Do you remember the first time someone special was absent from your Christmas circle? I sure do. Although 1986 was our first Christmas without my dad and we dearly missed him, the imminent arrival of our third baby didn’t allow me to focus on much else. With a due date of January 2, I secretly hoped for a New Year’s baby and any windfall that might come with the distinction. Instead, our little guy made us wait until January 7. His arrival brought tremendous healing to my grief over losing Dad.

Our little family stayed at five for two decades. Gradually, we grew to eight as our kids found partners, and eventually to thirteen as grandchildren came along. The thought that our family might shrink never occurred to me. Even when one relationship ended and we faced that awkwardness at Christmas 2021, in my naivety or maybe optimism, I truly believed we’d witness reconciliation before Christmas 2022 rolled around. How I prayed for it!

Instead, we were floored by yet another relationship ending. Our family now numbers eleven instead of thirteen, and we deeply miss the missing.

Though these unfortunate break-ups happen in more families than not, the sadness and pain caught me off-guard. No one wants this, especially for the children’s sake.

Isn’t it odd? We sing about joy to the world and peace and goodwill to all mankind. But in Luke 1:51 Jesus asks his disciples, “Do you think I came to bring peace on earth? No, I tell you, but division.” He goes on to explain how families will be divided against each other. Somehow, we all entertain these idyllic ideas of what our family should look like. Yet we’re helpless when it comes to making it look that way.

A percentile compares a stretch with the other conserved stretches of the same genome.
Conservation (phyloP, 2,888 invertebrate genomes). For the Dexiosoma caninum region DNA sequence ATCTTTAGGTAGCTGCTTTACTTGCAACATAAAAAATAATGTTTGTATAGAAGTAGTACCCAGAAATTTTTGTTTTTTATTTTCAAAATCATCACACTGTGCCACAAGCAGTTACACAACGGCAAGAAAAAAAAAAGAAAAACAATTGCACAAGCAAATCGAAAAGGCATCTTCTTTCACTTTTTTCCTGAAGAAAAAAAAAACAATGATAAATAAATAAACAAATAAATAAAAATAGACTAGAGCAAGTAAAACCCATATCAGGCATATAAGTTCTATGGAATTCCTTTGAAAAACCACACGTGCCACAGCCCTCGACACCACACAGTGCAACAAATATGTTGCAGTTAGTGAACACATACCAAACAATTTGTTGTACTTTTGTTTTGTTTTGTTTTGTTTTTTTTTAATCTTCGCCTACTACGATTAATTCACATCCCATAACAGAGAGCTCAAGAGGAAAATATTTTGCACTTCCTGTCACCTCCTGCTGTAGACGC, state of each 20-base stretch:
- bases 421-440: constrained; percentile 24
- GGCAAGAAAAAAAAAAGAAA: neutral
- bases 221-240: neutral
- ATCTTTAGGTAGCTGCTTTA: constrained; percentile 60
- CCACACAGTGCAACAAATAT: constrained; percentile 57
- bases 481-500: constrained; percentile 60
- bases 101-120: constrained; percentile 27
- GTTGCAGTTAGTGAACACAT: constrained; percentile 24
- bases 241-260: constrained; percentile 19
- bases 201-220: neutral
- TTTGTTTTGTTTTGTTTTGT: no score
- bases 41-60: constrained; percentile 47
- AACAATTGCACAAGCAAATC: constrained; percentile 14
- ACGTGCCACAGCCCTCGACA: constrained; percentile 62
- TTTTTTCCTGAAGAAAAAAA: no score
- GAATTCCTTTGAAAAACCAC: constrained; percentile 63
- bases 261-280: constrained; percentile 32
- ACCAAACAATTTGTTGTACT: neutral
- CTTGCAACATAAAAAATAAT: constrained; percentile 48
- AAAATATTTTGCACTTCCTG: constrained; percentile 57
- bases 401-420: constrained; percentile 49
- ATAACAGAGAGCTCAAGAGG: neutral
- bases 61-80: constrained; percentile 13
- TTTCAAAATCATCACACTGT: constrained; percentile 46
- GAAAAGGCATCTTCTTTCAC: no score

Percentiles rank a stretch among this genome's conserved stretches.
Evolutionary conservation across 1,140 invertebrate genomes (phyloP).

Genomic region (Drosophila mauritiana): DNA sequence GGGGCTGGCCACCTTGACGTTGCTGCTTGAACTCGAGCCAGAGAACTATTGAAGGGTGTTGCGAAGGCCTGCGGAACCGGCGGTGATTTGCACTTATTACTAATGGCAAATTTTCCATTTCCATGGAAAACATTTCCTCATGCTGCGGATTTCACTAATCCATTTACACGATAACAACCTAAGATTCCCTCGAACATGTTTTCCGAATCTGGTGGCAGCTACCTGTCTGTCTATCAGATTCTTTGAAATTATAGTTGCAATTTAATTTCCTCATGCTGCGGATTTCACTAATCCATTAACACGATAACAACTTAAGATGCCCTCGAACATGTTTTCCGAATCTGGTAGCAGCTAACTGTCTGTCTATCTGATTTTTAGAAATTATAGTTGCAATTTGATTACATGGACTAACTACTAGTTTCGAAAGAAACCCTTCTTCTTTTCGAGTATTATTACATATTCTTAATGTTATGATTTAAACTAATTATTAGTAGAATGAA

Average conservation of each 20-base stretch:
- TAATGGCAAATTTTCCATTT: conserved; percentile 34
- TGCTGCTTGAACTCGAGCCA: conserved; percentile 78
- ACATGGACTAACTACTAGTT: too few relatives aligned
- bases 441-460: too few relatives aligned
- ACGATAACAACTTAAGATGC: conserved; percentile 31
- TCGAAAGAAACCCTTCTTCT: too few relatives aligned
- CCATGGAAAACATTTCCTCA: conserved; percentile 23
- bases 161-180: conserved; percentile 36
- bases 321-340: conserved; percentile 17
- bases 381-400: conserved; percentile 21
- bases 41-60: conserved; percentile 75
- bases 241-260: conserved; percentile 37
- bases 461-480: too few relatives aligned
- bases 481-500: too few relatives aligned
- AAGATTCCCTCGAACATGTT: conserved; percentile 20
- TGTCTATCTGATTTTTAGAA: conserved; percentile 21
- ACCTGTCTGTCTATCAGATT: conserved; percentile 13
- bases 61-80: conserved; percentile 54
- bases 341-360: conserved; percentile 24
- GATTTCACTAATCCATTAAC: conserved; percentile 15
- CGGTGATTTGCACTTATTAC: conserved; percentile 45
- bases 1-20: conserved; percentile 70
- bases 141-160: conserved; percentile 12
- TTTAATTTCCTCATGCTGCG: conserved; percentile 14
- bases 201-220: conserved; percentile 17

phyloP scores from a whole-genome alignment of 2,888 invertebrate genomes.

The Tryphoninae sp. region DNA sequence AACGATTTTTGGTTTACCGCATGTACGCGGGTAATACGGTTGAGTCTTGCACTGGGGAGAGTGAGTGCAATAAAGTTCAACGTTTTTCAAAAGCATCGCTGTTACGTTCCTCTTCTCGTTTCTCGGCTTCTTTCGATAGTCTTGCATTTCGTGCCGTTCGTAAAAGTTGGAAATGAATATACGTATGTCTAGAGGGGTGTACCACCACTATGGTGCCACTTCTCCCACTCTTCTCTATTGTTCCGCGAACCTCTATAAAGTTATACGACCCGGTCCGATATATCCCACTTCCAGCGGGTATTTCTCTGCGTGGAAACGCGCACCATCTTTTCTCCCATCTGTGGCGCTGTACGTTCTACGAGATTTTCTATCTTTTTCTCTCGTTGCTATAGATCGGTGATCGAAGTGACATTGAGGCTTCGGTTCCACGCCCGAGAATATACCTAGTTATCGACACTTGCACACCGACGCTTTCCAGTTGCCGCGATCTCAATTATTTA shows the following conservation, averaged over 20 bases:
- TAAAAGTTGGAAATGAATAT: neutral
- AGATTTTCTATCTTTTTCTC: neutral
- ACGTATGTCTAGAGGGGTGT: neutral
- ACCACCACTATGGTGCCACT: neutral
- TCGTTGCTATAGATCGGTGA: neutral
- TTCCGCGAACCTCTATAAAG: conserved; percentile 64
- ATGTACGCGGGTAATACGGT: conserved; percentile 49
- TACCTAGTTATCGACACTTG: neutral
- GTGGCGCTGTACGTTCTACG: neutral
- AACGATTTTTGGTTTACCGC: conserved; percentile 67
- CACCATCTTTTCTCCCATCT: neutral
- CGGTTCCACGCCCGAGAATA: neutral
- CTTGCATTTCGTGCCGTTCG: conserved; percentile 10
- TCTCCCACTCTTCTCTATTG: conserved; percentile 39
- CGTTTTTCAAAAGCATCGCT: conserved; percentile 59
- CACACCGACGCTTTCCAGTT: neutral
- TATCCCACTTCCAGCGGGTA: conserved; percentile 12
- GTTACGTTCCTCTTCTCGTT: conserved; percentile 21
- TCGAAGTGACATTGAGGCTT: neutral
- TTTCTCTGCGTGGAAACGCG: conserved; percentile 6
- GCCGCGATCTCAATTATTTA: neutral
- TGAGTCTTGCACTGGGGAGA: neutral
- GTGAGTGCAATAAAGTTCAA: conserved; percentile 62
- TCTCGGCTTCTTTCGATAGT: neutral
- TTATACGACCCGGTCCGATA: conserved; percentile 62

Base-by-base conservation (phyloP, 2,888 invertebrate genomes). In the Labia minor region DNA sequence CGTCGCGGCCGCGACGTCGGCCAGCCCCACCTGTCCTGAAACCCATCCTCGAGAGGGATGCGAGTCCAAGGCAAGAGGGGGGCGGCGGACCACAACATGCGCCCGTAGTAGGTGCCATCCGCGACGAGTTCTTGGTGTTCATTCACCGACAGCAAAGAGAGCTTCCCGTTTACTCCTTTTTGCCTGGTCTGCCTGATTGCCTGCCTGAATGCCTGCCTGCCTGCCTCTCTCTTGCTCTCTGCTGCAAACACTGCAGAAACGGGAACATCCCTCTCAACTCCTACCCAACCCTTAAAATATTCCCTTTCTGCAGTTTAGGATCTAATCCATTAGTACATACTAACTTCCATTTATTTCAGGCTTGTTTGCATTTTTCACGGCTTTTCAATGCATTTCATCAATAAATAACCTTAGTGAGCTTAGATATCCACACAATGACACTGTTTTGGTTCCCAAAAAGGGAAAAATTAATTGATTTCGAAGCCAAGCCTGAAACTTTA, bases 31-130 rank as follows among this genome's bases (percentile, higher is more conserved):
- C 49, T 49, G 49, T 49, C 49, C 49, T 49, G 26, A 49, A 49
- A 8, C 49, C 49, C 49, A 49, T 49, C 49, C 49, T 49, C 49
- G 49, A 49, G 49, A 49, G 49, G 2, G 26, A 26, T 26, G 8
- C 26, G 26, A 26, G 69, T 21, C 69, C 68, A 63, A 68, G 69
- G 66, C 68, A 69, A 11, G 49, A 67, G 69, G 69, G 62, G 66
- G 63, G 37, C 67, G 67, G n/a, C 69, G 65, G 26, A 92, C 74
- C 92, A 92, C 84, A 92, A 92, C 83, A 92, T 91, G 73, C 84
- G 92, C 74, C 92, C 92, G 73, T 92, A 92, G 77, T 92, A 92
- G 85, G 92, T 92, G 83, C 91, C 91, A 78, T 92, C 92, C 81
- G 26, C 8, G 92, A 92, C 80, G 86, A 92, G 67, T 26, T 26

So what do you do when prayers for reconciliation are not answered the way you hoped, when your family looks smaller than it once did, when your heart aches and your eyes leak? I’m choosing, trying, and recommending three things.

1. Remain thankful. Though this Christmas felt unusually quiet, I can feel grateful for so much. Our grandsons still have two parents who love them and are involved in their lives. Not everyone can say that. Plus, I can embrace the extra stillness and alone time to rest from a busy year.